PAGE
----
Joseph Niépce was born on 7 March 1765 in Chalon-sur-Suane, France. He created the first permanent photograph, of the exterior of his home, around 1826. The photograph was made using a camera obscura and a sheet of pewter coated with bitumen of Judea, an asphalt that when exposed to light, hardened permanently. This first photograph was captured during an eight hour exposure, taking so much time that the sun passed overhead and thus illuminating both sides of the courtyard.
Saturday, April 12, 2008
Nothing like the mushroom cloud had ever been seen, not by the general public. It was a suitably awesome image for the power unleashed below. On 6 August 1945 the first atomic bomb killed an estimated 80,000 people in the Japanese city of Hiroshima.
There was no quick surrender, and three days later a second bomb exploded 500 meters above the ground in Nagasaki. The blast wind, heat rays reaching several thousand degrees and radiation destroyed anything even remotely nearby, killing or injuring as many as 150,000 at the time, and more later.
As opposed to the very personal images of war that had brought the pain home, the ones from Japan that were most shocking were those from a longer perspective, showing the enormity of what had occurred.
Friday, April 11, 2008
Muhammad Jamal al-Durrah (1988 - 2000), was a Palestinian boy who became an icon of the Second Intifada when he was filmed crouched behind his father during a violent clash between Palestinians and Israeli security forces in the Gaza Strip on 30 September 2000.
The two were sheltering during a crossfire between troops at an Israel Defense Forces (IDF) outpost and Palestinian police and gunmen shooting from a number of locations.
After a burst of gunfire, the two slumped into prone positions.
Al-Durrah was reported to have been killed and his father severely injured by Israeli gunfire.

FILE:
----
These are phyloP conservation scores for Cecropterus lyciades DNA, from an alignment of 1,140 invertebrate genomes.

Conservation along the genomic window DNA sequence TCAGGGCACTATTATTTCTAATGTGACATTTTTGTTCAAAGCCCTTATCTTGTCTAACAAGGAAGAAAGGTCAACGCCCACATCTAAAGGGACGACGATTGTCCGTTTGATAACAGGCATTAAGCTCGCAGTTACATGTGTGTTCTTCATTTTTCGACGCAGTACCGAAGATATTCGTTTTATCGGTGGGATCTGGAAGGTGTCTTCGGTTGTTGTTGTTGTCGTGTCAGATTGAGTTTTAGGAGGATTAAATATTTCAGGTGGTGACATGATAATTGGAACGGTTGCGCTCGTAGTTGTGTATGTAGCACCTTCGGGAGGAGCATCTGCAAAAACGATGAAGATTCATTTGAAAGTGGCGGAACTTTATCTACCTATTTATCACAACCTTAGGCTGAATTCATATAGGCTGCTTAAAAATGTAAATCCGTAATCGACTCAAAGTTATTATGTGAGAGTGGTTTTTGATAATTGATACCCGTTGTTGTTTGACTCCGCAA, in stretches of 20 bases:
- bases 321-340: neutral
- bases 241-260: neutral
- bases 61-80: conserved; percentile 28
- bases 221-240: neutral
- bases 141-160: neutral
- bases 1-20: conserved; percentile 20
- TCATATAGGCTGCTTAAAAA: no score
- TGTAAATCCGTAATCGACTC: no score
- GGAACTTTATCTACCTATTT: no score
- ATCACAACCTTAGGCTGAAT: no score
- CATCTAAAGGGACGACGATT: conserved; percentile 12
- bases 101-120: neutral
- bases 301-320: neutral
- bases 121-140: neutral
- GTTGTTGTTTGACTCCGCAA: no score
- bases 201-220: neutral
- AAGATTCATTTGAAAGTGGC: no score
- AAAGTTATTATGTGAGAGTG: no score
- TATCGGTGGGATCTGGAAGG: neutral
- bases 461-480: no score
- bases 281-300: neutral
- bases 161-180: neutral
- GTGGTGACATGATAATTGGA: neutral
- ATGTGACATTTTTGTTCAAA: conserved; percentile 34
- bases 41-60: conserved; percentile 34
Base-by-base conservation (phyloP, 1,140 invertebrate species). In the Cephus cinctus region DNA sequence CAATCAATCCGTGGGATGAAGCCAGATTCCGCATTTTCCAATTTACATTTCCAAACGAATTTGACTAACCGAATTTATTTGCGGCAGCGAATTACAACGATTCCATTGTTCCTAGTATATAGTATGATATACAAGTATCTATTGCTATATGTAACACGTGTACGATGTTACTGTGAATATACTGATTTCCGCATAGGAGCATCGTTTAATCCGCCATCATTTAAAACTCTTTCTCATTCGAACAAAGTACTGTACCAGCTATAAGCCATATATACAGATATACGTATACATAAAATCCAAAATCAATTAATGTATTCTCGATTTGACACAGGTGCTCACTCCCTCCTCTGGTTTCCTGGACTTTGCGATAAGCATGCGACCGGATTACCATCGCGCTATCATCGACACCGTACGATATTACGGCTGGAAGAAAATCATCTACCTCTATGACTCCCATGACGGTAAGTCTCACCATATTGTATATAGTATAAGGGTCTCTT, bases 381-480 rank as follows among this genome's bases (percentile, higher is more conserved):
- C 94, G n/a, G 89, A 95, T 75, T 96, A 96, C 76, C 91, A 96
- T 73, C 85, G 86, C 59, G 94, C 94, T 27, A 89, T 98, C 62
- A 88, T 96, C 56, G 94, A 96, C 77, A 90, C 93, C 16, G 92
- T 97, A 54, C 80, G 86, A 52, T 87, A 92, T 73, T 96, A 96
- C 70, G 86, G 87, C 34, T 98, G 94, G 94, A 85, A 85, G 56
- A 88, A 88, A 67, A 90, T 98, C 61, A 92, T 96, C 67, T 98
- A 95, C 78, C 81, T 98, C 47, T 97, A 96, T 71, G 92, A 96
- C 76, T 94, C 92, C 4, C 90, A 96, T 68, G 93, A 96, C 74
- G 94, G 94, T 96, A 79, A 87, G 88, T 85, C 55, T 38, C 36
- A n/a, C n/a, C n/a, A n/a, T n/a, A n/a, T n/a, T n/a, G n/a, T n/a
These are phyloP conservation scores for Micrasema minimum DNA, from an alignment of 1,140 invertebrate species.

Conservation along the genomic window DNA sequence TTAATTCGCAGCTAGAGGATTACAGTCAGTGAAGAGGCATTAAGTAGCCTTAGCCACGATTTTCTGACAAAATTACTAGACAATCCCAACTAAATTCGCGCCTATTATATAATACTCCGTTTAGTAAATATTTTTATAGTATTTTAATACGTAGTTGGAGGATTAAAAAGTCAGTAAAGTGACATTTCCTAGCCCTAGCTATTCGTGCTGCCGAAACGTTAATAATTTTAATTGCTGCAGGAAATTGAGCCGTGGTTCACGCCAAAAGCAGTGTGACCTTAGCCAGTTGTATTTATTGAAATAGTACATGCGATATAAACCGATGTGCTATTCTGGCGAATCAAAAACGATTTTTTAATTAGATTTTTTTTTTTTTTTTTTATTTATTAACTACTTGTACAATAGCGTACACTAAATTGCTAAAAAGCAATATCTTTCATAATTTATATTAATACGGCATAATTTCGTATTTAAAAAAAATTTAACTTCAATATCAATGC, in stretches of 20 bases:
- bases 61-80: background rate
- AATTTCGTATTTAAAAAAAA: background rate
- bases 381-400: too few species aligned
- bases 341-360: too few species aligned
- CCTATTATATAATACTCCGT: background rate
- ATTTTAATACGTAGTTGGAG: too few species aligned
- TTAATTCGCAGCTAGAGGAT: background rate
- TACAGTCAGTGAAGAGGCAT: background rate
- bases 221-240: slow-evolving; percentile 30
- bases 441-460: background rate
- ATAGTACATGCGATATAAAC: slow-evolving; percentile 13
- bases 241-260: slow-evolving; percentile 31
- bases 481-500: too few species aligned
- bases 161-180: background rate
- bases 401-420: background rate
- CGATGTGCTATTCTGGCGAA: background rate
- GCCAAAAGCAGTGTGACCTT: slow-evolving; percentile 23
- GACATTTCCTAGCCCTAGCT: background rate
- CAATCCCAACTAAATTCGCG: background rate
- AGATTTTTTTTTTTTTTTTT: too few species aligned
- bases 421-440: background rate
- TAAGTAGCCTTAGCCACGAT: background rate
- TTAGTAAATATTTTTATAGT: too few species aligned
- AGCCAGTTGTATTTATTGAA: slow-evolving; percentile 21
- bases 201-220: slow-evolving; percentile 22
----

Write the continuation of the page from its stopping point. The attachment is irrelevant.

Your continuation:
The footage, which was filmed by Talal Abu Rahma for French television station France 2, was re-broadcast around the world and produced international outrage against the Israeli army and the government.
Images from the footage became an iconic symbol of the Palestinian cause and al-Durrah himself was portrayed as an emblem of martyrdom; the footage was shown repeatedly on Arabic television channels and al-Durrah was publicly commemorated in a number of Arab countries.
Sunday, April 6, 2008
This is the picture of a student, The Unknown Rebel, who tries to stop the tanks in Tiananmen Square by standing in front of them.
The tank driver didn’t crush the man with the bags but shortly after, the square filled with blood.
The ananymous man stood alone in the middle of the road as the tanks approached. He held two bags, one in each hand. As the tanks came to a stop, he appeared to be trying to wave them away. In response, the front tank attempted to drive around the man, but the man repeatedly stepped into the path of the tank in a show of nonviolent action.
After blocking the tanks, the man climbed up onto the top of the lead tank and had a conversation with the driver. Reports of what he said to the driver vary, including "Why are you here? My city is in chaos because of you"; "Go back, turn around, and stop killing my people"; and "Go away."
Video footage shows that anxious onlookers then pulled the man away and absorbed him into the crowd and the tanks continued on their way.
This image was photographed during the Tiananmen Square Protests on 5 June 1989 by Stuart Franklin and shows the Chinese that there is hope, and even though China is still controlled by a communist regime, there are many people who are fighting for their culture and human rights.
Wednesday, March 26, 2008
The image of a worn, weather-beaten woman, a look of desperation on her face, two children leaning on her shoulders, an infant in her lap; has become a photographic icon of the Great Depression in America. The photo was taken in March 1936 at a camp for seasonal agricultural workers 175 miles north of Los Angeles by Dorothea Lange. Lange was working for the Farm Security Administration as part of a team of photographers documenting the impact of federal programs in improving rural conditions.
In 1936, while driving down US Highway 101, the car's timing chain snapped and they coasted to a stop just inside a camp. Florence set up a camp there, and Jim Hill, a man who was living with Florence, went to get help for their car with two of her sons. As Florence waited for Hill and her boys to come back, Dorothea Lange drove up and started taking photos of Florence and her family. Over 10 minutes she took 6 images.
Lange wrote of the meeting: "I did not ask her name or her history. She told me her age, that she was 32. She said that they had been living on frozen vegetables from the surrounding fields and birds that the children killed. She had just sold the tires from her car to buy food."
Thursday, March 20, 2008